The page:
In both Northern and Southern contexts it is now widely affirmed that public deliberation \"results in better policies, superior public education, increased public trust, and reduced conflict when policy moves to implementation.\" However, whereas in many Southern contexts new democratic deliberative spaces are often localized and rarely involve large-scale, society-wide deliberations, in Northern contexts there has been a recent proliferation of extensive deliberative consultations with citizens on issues of national importance. These large-scale, handsomely-resourced consultative exercises raise distinctive questions about citizenship and inclusion, especially when it comes to including marginalized groups in deliberative processes. This paper explores these issues of deliberative inclusion through an examination of the role of Aboriginal people in the deliberative components of the Romanow Commission, established in April 2001 by the Canadian government to deliberate with citizens on the future of health care in Canada.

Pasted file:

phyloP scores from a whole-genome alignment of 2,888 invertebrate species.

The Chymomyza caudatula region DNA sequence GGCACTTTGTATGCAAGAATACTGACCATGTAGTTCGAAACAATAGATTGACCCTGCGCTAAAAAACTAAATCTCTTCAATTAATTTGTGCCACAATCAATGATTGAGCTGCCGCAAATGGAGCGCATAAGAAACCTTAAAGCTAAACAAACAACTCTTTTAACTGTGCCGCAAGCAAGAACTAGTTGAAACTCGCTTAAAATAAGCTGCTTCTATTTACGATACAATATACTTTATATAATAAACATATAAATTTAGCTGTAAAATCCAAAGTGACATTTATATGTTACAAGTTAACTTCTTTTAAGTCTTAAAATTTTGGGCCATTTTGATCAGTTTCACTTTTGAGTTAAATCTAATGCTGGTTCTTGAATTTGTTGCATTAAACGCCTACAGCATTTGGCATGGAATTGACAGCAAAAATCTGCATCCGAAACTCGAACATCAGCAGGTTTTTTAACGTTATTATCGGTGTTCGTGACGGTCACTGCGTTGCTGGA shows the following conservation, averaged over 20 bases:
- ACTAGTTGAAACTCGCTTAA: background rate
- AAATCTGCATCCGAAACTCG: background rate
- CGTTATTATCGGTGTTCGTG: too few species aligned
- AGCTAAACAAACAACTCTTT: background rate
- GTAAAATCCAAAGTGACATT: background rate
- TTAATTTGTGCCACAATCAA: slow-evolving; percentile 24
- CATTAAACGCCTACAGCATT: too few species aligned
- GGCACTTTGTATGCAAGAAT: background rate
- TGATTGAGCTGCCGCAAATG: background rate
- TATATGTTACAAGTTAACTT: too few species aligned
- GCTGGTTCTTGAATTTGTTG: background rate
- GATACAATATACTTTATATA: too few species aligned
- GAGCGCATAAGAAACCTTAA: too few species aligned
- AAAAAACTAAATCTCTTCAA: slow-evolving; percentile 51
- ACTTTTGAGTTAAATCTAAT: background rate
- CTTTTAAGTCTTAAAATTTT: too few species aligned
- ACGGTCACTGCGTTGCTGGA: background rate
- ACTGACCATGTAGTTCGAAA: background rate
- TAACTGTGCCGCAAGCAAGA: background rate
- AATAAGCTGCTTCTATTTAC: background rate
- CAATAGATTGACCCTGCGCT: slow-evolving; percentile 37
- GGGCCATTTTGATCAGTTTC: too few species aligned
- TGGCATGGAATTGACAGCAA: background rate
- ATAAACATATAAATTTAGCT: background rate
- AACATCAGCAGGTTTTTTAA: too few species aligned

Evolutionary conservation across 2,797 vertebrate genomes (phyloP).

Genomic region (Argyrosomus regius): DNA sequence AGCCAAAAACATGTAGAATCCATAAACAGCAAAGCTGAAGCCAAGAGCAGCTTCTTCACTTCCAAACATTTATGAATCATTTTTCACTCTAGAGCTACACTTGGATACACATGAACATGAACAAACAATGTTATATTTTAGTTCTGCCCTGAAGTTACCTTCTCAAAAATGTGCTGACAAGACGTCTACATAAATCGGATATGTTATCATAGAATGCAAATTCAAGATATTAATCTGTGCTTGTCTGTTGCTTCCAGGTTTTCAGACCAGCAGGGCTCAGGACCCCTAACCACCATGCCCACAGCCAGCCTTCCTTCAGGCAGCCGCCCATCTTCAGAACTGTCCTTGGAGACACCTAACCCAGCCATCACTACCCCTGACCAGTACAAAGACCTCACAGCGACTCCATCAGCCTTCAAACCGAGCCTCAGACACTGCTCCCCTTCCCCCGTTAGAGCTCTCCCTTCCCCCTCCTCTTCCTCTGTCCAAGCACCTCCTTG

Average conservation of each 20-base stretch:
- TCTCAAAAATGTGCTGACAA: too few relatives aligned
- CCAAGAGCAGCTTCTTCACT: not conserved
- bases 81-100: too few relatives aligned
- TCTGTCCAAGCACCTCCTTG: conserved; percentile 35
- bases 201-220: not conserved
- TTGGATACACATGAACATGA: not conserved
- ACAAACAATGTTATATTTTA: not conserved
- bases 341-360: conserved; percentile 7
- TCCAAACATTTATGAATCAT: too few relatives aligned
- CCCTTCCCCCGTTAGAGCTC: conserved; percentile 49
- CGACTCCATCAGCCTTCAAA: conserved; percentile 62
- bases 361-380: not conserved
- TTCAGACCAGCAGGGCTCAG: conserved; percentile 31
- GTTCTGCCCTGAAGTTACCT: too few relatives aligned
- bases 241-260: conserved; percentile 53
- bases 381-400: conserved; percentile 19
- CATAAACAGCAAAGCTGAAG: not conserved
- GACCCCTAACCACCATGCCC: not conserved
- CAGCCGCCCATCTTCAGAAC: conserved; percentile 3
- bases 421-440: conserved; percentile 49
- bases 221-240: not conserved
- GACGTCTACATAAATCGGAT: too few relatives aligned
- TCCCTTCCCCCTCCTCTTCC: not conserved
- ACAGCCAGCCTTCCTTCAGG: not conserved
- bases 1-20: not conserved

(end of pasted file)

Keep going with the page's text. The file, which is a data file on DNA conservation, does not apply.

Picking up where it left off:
27 pp.. Published as a chapter in Spaces for Change? The Politics of Citizen Participation in New Democratic Arenas, Andrea Cornwall and Vera Schattan P. Coalho (eds), Vol 4 of Claiming Citizenship Series, ISBN: 9781842775530 (paperback), London & New York: Zed Books Ltd.
Inclusion and representation in democratic deliberation: lessons from Canada’s Romanow Commission.